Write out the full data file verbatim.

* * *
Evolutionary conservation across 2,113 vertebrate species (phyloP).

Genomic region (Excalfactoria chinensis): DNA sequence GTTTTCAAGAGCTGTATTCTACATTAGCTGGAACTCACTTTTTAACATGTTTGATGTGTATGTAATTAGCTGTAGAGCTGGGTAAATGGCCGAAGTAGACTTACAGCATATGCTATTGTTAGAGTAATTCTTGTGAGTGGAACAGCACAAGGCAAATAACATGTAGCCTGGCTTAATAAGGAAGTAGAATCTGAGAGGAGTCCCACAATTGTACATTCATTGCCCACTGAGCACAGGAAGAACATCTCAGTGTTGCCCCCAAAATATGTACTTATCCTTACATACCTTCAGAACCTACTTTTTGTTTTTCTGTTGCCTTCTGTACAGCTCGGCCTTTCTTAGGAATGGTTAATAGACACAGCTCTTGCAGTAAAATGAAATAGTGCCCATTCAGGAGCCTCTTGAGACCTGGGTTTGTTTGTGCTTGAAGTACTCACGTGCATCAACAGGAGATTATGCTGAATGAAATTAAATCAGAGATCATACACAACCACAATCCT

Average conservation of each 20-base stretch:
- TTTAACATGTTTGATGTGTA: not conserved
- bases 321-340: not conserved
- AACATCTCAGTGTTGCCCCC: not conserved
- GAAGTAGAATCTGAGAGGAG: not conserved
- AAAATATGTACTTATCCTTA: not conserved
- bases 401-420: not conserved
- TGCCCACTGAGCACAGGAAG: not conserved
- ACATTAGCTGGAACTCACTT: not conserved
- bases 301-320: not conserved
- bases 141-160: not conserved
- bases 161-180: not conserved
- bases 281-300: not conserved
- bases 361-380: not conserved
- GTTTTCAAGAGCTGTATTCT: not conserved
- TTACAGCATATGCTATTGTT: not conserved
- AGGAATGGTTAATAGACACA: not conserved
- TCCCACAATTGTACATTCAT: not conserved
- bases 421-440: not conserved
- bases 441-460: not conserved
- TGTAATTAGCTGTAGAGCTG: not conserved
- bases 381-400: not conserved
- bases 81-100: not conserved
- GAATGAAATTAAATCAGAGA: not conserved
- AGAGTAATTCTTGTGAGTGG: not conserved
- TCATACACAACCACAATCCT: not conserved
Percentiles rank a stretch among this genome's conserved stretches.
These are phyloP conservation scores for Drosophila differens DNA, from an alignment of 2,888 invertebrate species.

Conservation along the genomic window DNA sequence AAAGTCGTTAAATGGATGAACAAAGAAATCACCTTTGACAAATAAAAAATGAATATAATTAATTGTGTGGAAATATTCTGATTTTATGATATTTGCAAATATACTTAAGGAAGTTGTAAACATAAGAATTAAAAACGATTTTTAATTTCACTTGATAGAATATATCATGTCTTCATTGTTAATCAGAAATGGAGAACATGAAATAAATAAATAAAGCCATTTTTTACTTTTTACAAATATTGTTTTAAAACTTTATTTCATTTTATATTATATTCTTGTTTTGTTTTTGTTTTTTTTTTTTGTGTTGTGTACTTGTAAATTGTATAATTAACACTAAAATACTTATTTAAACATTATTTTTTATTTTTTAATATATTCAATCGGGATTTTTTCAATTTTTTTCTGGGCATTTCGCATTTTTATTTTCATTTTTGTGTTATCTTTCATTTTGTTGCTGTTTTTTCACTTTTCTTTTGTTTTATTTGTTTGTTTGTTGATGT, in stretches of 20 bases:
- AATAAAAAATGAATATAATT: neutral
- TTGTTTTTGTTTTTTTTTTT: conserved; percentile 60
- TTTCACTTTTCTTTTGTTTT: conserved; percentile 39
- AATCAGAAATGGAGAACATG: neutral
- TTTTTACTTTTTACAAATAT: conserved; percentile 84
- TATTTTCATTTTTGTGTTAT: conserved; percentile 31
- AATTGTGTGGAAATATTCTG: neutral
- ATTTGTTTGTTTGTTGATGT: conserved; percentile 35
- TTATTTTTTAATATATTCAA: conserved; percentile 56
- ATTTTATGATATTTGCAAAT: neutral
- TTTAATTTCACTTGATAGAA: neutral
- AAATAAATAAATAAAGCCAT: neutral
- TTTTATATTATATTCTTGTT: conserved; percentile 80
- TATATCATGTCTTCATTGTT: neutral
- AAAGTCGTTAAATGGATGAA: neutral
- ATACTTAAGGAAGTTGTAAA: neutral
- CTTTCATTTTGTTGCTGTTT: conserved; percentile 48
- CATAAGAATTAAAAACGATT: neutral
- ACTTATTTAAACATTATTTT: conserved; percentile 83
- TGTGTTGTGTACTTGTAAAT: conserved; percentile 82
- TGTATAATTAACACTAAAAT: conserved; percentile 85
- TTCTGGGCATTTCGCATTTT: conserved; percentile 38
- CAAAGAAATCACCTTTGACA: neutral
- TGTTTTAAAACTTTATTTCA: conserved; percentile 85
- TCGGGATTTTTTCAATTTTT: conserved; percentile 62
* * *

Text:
Evolutionary conservation across 2,113 vertebrate species (phyloP).

Genomic region (Excalfactoria chinensis): DNA sequence GTTTTCAAGAGCTGTATTCTACATTAGCTGGAACTCACTTTTTAACATGTTTGATGTGTATGTAATTAGCTGTAGAGCTGGGTAAATGGCCGAAGTAGACTTACAGCATATGCTATTGTTAGAGTAATTCTTGTGAGTGGAACAGCACAAGGCAAATAACATGTAGCCTGGCTTAATAAGGAAGTAGAATCTGAGAGGAGTCCCACAATTGTACATTCATTGCCCACTGAGCACAGGAAGAACATCTCAGTGTTGCCCCCAAAATATGTACTTATCCTTACATACCTTCAGAACCTACTTTTTGTTTTTCTGTTGCCTTCTGTACAGCTCGGCCTTTCTTAGGAATGGTTAATAGACACAGCTCTTGCAGTAAAATGAAATAGTGCCCATTCAGGAGCCTCTTGAGACCTGGGTTTGTTTGTGCTTGAAGTACTCACGTGCATCAACAGGAGATTATGCTGAATGAAATTAAATCAGAGATCATACACAACCACAATCCT

Average conservation of each 20-base stretch:
- TTTAACATGTTTGATGTGTA: not conserved
- bases 321-340: not conserved
- AACATCTCAGTGTTGCCCCC: not conserved
- GAAGTAGAATCTGAGAGGAG: not conserved
- AAAATATGTACTTATCCTTA: not conserved
- bases 401-420: not conserved
- TGCCCACTGAGCACAGGAAG: not conserved
- ACATTAGCTGGAACTCACTT: not conserved
- bases 301-320: not conserved
- bases 141-160: not conserved
- bases 161-180: not conserved
- bases 281-300: not conserved
- bases 361-380: not conserved
- GTTTTCAAGAGCTGTATTCT: not conserved
- TTACAGCATATGCTATTGTT: not conserved
- AGGAATGGTTAATAGACACA: not conserved
- TCCCACAATTGTACATTCAT: not conserved
- bases 421-440: not conserved
- bases 441-460: not conserved
- TGTAATTAGCTGTAGAGCTG: not conserved
- bases 381-400: not conserved
- bases 81-100: not conserved
- GAATGAAATTAAATCAGAGA: not conserved
- AGAGTAATTCTTGTGAGTGG: not conserved
- TCATACACAACCACAATCCT: not conserved
Percentiles rank a stretch among this genome's conserved stretches.
These are phyloP conservation scores for Drosophila differens DNA, from an alignment of 2,888 invertebrate species.

Conservation along the genomic window DNA sequence AAAGTCGTTAAATGGATGAACAAAGAAATCACCTTTGACAAATAAAAAATGAATATAATTAATTGTGTGGAAATATTCTGATTTTATGATATTTGCAAATATACTTAAGGAAGTTGTAAACATAAGAATTAAAAACGATTTTTAATTTCACTTGATAGAATATATCATGTCTTCATTGTTAATCAGAAATGGAGAACATGAAATAAATAAATAAAGCCATTTTTTACTTTTTACAAATATTGTTTTAAAACTTTATTTCATTTTATATTATATTCTTGTTTTGTTTTTGTTTTTTTTTTTTGTGTTGTGTACTTGTAAATTGTATAATTAACACTAAAATACTTATTTAAACATTATTTTTTATTTTTTAATATATTCAATCGGGATTTTTTCAATTTTTTTCTGGGCATTTCGCATTTTTATTTTCATTTTTGTGTTATCTTTCATTTTGTTGCTGTTTTTTCACTTTTCTTTTGTTTTATTTGTTTGTTTGTTGATGT, in stretches of 20 bases:
- AATAAAAAATGAATATAATT: neutral
- TTGTTTTTGTTTTTTTTTTT: conserved; percentile 60
- TTTCACTTTTCTTTTGTTTT: conserved; percentile 39
- AATCAGAAATGGAGAACATG: neutral
- TTTTTACTTTTTACAAATAT: conserved; percentile 84
- TATTTTCATTTTTGTGTTAT: conserved; percentile 31
- AATTGTGTGGAAATATTCTG: neutral
- ATTTGTTTGTTTGTTGATGT: conserved; percentile 35
- TTATTTTTTAATATATTCAA: conserved; percentile 56
- ATTTTATGATATTTGCAAAT: neutral
- TTTAATTTCACTTGATAGAA: neutral
- AAATAAATAAATAAAGCCAT: neutral
- TTTTATATTATATTCTTGTT: conserved; percentile 80
- TATATCATGTCTTCATTGTT: neutral
- AAAGTCGTTAAATGGATGAA: neutral
- ATACTTAAGGAAGTTGTAAA: neutral
- CTTTCATTTTGTTGCTGTTT: conserved; percentile 48
- CATAAGAATTAAAAACGATT: neutral
- ACTTATTTAAACATTATTTT: conserved; percentile 83
- TGTGTTGTGTACTTGTAAAT: conserved; percentile 82
- TGTATAATTAACACTAAAAT: conserved; percentile 85
- TTCTGGGCATTTCGCATTTT: conserved; percentile 38
- CAAAGAAATCACCTTTGACA: neutral
- TGTTTTAAAACTTTATTTCA: conserved; percentile 85
- TCGGGATTTTTTCAATTTTT: conserved; percentile 62